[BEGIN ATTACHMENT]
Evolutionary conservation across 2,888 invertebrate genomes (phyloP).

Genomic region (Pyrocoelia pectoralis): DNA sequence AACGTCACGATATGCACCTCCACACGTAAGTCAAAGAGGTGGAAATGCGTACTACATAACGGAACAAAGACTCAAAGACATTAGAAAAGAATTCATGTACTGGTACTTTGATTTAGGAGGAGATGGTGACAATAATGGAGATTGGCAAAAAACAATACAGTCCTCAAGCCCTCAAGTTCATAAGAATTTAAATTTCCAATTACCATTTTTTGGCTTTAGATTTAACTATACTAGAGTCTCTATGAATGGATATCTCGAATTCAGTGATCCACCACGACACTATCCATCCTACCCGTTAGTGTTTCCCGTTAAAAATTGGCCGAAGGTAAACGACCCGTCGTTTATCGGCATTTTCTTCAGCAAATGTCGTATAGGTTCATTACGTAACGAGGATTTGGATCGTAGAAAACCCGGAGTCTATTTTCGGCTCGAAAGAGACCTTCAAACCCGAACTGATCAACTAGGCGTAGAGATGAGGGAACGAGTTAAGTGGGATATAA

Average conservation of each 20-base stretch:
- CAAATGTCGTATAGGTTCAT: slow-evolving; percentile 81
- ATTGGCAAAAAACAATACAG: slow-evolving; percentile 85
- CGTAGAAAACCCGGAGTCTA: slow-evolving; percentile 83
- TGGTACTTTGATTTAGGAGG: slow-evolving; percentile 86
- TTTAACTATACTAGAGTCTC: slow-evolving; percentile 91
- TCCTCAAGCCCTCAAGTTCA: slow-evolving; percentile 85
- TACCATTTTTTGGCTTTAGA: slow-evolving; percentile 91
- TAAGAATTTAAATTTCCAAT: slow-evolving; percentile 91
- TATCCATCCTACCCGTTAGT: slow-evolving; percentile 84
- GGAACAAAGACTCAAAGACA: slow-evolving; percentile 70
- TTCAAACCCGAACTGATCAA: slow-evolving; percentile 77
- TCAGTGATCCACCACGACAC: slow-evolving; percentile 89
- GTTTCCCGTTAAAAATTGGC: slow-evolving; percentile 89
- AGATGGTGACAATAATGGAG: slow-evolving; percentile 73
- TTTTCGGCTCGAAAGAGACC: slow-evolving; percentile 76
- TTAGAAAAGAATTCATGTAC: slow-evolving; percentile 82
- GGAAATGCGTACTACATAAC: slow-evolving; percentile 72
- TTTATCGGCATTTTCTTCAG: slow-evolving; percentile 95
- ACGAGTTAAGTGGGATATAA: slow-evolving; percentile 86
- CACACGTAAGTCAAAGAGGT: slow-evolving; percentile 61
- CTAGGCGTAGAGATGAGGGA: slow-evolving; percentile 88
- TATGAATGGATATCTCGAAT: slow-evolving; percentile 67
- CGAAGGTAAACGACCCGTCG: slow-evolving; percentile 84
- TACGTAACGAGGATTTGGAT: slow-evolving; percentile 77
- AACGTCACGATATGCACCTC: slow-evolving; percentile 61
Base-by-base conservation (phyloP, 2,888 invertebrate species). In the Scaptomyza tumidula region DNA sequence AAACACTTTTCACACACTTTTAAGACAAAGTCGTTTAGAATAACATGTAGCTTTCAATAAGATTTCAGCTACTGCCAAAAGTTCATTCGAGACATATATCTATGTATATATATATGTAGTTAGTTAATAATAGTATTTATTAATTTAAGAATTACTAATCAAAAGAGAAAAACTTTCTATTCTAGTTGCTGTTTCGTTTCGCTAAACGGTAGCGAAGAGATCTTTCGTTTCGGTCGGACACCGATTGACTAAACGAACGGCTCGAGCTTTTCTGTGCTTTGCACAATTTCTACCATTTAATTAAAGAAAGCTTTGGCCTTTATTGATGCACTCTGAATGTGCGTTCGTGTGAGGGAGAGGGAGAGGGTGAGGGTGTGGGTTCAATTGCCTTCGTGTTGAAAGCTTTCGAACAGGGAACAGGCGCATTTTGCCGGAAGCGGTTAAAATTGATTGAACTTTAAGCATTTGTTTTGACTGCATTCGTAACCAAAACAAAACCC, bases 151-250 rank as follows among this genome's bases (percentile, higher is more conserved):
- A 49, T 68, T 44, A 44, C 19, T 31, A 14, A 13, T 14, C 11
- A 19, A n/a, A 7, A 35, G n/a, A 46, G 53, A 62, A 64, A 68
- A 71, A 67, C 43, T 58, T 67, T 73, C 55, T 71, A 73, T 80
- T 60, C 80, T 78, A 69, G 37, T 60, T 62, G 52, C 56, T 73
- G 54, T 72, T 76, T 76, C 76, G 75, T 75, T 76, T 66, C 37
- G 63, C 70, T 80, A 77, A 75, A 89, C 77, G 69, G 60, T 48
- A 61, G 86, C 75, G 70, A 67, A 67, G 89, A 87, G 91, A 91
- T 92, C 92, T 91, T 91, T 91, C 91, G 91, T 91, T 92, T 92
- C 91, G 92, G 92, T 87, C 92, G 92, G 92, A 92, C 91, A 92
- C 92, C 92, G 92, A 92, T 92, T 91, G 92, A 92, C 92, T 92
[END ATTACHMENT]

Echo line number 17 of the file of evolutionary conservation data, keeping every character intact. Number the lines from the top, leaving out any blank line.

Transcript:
- AGATGGTGACAATAATGGAG: slow-evolving; percentile 73